In light of these data and insights, Siemens established the following objectives:

  • Enhance awareness among employees regarding the company’s mission.
  • Increase awareness among employees concerning the company’s culture and values.
  • Attract external candidates to Siemens’ Careers & Jobs website.
  • Establish a dedicated Medium blog for the 'Future Makers' campaign.




Siemens, often perceived as old-fashioned and conservative by current and potential employees, recognized the need to reshape its image. The company's communication department aimed to portray Siemens as youthful, diverse, dynamic, and appealing to both existing and prospective talent, adopting a more inclusive approach. To execute their global employer rebranding strategy, Siemens enlisted the expertise of the R/GA London agency. The resulting 'Future Makers' campaign aimed to position Siemens as an innovative and modern employer, initiating the company's digital transformation journey (Synergy 2017, p.12). Siemens placed a special emphasis on showcasing its people and their stories, illustrating how they actively contribute to shaping the future at Siemens, as highlighted on the campaign's Medium blog.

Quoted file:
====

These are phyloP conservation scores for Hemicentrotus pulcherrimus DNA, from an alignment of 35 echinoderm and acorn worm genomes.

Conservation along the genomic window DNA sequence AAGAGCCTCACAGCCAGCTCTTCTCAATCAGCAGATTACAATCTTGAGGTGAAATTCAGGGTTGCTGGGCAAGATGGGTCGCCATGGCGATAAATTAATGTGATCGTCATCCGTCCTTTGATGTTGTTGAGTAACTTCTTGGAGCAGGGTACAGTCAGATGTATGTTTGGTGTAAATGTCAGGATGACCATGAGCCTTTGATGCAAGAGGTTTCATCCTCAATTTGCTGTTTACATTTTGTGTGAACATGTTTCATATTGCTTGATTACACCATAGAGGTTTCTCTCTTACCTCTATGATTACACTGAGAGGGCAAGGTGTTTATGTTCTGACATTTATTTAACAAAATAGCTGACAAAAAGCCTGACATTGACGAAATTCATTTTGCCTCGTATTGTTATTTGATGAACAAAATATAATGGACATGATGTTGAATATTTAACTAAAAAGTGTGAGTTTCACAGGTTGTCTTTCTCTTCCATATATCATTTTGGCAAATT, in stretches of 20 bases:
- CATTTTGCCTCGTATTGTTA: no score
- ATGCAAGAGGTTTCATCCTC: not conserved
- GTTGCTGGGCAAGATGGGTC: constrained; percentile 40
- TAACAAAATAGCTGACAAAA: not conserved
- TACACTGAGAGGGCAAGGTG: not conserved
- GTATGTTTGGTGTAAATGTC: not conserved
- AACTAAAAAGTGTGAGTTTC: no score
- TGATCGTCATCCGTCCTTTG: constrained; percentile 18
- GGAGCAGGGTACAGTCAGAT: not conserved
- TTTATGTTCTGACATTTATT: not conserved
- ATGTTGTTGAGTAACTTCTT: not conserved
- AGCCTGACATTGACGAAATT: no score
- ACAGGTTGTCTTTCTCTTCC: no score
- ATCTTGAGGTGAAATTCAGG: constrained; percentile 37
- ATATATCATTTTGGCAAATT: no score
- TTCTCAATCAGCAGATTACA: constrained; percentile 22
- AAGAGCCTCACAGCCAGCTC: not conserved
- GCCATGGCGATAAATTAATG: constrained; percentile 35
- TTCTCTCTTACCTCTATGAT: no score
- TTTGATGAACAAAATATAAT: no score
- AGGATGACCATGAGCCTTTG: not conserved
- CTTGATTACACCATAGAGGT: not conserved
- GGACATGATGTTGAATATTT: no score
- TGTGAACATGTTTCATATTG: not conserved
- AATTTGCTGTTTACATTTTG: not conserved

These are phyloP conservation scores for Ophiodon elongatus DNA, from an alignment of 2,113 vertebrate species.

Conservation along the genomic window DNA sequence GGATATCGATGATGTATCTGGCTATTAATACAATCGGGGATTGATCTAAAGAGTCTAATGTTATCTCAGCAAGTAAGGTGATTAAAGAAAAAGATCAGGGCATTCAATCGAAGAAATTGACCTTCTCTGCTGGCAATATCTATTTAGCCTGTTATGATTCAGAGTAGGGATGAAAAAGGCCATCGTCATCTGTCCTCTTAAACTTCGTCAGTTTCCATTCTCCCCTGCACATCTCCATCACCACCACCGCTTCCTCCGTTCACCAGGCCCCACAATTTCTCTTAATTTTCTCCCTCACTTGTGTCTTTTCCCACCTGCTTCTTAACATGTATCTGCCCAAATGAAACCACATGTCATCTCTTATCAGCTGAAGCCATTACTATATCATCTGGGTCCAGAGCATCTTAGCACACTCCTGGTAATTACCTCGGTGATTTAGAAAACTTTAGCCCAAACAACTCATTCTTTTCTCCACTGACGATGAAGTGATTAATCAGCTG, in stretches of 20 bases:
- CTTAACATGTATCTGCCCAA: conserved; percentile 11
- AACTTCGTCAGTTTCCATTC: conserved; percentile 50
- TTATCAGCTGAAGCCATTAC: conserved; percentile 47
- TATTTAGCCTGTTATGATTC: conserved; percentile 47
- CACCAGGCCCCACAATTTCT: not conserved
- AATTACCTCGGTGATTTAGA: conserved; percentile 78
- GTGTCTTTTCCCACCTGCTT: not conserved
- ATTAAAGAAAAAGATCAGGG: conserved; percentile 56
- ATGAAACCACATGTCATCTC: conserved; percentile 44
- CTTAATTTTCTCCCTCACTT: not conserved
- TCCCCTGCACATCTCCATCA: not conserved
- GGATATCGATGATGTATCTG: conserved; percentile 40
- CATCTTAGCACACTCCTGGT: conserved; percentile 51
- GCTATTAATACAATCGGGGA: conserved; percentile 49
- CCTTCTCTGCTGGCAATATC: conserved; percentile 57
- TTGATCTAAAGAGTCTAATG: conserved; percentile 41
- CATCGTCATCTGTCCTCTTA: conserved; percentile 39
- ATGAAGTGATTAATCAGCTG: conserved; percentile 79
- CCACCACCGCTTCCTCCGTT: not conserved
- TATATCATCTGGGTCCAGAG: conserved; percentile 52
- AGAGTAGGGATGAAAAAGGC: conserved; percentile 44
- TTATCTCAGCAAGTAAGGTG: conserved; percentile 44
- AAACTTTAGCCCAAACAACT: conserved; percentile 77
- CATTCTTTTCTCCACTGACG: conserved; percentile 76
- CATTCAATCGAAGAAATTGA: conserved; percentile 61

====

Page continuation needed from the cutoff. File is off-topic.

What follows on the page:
“By telling these stories we are not only shining light on the ground-breaking work and opportunities available at Siemens but also creating a large volume of snackable digital, mobile and social content assets that are available to be used and shared in all markets. This perpetual approach to ‘people first’ story content is designed to inspire, educate and promote conversation both inside and outside the business and to drive consideration of Siemens as the ‘employer of choice’” (Future Makers, 2018).




Siemens' public relations and communication professionals eschewed a traditional approach involving posters and flyers. Instead, the campaign strategically centered around innovation and digitalization, aligning with the prevalent trend in many companies. Recognizing that their target audience, comprising current and prospective employees, particularly the younger generation, is accustomed to operating within a digital and fast-paced environment, Siemens opted for a digitalization-focused approach. This shift aimed to enhance their employer branding initiatives, aligning more closely with cultural and talent expectations.